Jim Unland had his leadership of San Jose’s police union questioned internally as well as in the press the last couple weeks. But when the Police Officers Association’s election—held over the course of several days—came to a close Tuesday morning, Unland easily retained his position as president of the POA, defeating officer Jon Baker by a wide margin, according to a POA source.
“Unland smoked him,” the source said.
Not everyone has been happy with Unland’s leadership, which included POA-funded defeats on Measure B, the re-election of Councilmember Rose Herrera, POA-endorsed candidate Robert Braunstein losing the District 10 race to Johnny Khamis, and even questionable spending on an East Side school board race that resulted in the election of Magdalena Carrasco—a Chuck Reed ally.
But in a phone call interview Tuesday with Unland, who will serve two more years along with John Robb returning as his vice president, the POA president said the internal fractures were overblown.
“I think people associated with that other group are great at making a lot of noise, but not a lot of substance,” Unland said.
He added that his election—Unland took over the president position in late 2011 after George Beattie resigned—“demonstrates to City Hall, the mayor’s office, the Mercury News or any other forces who think they’re getting involved in our process that the POA is united.”
Internal critics of Unland also cited the continued employment of political consultant Pete Mitchell, who focuses on state government relations, as a sign of mismanagement. The POA hired consultants Tom Saggau and Dustin DeRollo last year, and some POA members took it as a duplicative hire.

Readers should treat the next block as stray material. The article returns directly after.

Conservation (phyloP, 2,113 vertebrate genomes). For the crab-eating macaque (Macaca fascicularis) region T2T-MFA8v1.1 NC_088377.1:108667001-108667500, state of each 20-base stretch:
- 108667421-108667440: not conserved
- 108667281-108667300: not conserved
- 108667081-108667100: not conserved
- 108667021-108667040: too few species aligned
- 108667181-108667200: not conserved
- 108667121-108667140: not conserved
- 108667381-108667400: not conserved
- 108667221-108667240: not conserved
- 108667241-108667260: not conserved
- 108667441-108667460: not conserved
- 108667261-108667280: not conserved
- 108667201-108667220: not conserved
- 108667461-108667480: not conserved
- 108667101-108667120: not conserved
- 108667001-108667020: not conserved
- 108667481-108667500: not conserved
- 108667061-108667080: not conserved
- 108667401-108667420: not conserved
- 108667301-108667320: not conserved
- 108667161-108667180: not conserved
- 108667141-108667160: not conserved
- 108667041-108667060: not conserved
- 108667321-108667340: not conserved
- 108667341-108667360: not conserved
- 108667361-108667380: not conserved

“We have a two-year contract with [Mitchell] that comes to an end next month, and unlike the city we honor our contracts,” Unland said. “At this point I don’t have plans on renewing his contract. It’s not a reflection on him.”
The top priorities for the police union will continue to be labor negotiations and fighting Measure B in court, Unland said.
A source close to the situation told San Jose Inside a few interesting details about the political calculus that has taken place over the past several months. The POA’s quest to unseat Herrera, apparently, was fueled by a meeting at the Moscone Center in San Francisco between three union’s officials, a POA actuary flown in for the meeting and Herrera.
The councilmember said she would give the unions’ actuary a chance to explain the unfunded liability math, but then Herrera gave him little time or attention to explain the numbers, the source says. Unions saw it as an act of bad faith.
“Part of the reason we were so aggressive with her is all elected officials have is their word,” the source said.
Regarding the late push against Carrasco’s school board run, the decision to fund mailers against her was to keep Carrasco out of the spotlight before another potential run against Councilmember Xavier Campos in two years.